Back in the day, a tripod was a necessity for photographers
I’m going to preface this post by saying once again, no, this isn’t an ad of some sort. Our policies on sponsored content are clear and also clearly labelled. Instead, this is more of an insight into the evolution of photographers. Years ago, having a tripod was an absolute requirement. You’d put a camera on a tripod to ensure that your images were blur free due to your coffee drinking habits. You’d get a crisp images at ISO 50 10 seconds and f8 to the best of your ability. But then photography evolved and lenses started to become image stabilized. It got better and better and these days photographers don’t necessarily require tripods with them all the time. Plus now there is image stabilization built into camera sensors for the most part. So with all that tech supporting your ability to take a good picture, why do you need a tripod?
The argument for the tripod is the same as the manual lens and in some ways with film. Let’s start with the manual lens first. To recap, manual lenses allow you to slow down, take your time, not necessarily rush, and both focus and compose your image at the same time. But because you’re going to spend the extra effort on your part, you’re also bound to think about an image’s creation first before you even focus. With autofocus lenses, it’s more often than not an afterthought. You just tell the lens and camera where to focus, shoot, and that’s it. You’re not necessarily thinking as much as reacting. And so to that end your composition may be fixed after a few frames. With manual focus, you fix your composition, focus, and exposure more carefully before you even fire the shutter.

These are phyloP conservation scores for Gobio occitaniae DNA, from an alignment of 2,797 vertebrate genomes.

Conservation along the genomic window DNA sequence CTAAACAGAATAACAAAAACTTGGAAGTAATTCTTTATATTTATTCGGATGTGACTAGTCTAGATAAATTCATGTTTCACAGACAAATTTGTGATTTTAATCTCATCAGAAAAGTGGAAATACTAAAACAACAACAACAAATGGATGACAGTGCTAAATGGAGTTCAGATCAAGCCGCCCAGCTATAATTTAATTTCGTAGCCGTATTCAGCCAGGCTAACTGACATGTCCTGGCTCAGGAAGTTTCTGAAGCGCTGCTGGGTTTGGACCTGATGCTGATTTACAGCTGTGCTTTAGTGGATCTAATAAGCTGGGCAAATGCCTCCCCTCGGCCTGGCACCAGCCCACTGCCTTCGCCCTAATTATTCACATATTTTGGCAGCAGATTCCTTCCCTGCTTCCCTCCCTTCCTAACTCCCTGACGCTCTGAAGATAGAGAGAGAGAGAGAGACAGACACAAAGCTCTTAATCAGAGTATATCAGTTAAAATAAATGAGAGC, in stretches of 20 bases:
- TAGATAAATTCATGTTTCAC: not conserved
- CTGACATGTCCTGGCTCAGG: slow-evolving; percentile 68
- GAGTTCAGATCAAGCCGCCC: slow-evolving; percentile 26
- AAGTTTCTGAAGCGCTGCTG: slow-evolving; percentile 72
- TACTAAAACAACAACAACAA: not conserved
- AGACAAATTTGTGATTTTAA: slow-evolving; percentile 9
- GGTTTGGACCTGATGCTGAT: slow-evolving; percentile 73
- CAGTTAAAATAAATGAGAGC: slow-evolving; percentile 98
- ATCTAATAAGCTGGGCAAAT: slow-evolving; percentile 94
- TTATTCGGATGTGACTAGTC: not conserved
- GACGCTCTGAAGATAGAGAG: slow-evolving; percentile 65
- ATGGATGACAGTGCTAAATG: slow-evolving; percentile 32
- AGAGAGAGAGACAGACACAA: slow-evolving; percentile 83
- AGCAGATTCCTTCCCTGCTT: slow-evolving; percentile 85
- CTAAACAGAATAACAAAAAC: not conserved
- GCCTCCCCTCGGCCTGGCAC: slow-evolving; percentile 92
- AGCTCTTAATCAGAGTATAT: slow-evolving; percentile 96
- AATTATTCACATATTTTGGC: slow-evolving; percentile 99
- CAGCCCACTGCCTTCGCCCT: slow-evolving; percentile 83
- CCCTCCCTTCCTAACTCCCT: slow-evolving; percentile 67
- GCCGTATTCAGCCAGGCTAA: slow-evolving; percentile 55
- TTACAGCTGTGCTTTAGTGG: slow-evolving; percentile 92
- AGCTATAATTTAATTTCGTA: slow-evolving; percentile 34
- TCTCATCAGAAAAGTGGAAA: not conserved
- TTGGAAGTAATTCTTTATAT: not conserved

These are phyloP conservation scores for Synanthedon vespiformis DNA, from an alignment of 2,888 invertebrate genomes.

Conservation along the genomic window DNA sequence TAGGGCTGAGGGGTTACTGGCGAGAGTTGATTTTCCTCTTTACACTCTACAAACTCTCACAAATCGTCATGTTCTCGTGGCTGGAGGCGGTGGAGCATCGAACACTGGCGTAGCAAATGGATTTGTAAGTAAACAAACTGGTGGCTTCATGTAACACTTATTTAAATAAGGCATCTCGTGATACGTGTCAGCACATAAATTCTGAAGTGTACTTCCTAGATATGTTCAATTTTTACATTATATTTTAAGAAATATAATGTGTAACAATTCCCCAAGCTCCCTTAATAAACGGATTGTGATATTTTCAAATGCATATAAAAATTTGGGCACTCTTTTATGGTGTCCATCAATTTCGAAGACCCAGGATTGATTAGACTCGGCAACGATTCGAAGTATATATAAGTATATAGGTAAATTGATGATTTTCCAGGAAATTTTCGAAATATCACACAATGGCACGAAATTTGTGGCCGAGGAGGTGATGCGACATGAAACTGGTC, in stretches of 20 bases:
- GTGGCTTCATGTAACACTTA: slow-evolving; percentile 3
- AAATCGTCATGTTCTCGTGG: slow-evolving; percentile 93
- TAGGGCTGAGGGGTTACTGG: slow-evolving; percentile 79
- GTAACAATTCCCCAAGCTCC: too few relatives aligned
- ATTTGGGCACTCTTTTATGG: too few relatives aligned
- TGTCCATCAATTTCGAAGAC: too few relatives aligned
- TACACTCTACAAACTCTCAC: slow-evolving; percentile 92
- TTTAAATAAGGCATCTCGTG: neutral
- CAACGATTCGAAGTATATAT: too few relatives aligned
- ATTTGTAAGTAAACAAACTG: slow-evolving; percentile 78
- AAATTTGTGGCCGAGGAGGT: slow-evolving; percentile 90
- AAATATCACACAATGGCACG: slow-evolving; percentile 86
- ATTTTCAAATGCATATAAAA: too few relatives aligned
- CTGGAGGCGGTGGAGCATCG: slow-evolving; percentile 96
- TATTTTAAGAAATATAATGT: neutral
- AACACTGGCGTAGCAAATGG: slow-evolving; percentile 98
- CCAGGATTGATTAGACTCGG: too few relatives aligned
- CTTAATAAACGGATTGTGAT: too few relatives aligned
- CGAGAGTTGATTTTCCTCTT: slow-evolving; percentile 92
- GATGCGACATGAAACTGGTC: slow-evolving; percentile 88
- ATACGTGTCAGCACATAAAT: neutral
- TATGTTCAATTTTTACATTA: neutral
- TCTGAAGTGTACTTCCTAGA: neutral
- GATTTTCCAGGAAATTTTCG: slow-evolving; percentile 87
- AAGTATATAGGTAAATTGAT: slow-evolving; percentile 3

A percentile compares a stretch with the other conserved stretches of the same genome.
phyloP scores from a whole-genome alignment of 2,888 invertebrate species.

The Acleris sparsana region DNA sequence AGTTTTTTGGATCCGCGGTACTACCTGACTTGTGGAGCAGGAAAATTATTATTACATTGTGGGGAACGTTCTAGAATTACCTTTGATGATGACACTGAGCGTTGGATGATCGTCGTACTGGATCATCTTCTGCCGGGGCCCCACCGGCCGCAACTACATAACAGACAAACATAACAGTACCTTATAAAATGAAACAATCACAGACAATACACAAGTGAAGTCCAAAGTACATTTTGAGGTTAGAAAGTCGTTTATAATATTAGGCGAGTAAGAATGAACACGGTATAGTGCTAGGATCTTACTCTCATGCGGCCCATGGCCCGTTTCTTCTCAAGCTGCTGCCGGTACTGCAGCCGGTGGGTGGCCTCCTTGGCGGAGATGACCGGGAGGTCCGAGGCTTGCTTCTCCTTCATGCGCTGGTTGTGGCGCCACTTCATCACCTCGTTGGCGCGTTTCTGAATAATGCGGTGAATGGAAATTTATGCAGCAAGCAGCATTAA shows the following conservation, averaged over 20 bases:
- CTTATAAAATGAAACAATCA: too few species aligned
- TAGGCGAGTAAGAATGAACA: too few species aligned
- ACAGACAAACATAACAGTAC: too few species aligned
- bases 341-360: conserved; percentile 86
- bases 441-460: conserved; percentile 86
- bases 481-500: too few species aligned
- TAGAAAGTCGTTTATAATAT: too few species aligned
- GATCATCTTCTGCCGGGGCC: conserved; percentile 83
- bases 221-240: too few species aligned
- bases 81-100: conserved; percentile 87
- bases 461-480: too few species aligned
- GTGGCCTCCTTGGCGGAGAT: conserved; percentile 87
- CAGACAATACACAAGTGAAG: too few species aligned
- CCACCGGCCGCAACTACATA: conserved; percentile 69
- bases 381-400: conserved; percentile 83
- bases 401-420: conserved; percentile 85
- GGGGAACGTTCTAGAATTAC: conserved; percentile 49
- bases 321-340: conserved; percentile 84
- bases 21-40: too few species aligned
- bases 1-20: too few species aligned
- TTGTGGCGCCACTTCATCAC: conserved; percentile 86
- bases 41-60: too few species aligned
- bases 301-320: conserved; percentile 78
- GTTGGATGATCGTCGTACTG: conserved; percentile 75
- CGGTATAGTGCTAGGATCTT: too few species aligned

Tripods are more or less the same thing. When you’re shooting handheld with your camera, you have a lot of flexibility and so you tend to move around all you want. But more often than not, you end up just shooting from eye level. You’re not going to squat down, you’re not going to raise the camera above your head, etc. The tripod is a compositional tool that not only gives you the chance for a different perspective, but it also makes you think more. Don’t like that composition? Okay, adjust it carefully and ever so slightly. Essentially what tripods do is slow you down and in today’s world of shooting and sharing, that’s what we all need to do so much more – slow down. Since the second grade, my teachers have always told me to slow down with my work and only in photography have I ever done that and truly seen the results. Tripods help as a compositional tool in this case.
You can slow down even further with film. Shoot medium or large format and realize that you’ll need to stop your lens’ aperture down a whole ton to get a scene in focus. Or shoot large format and slow down even more.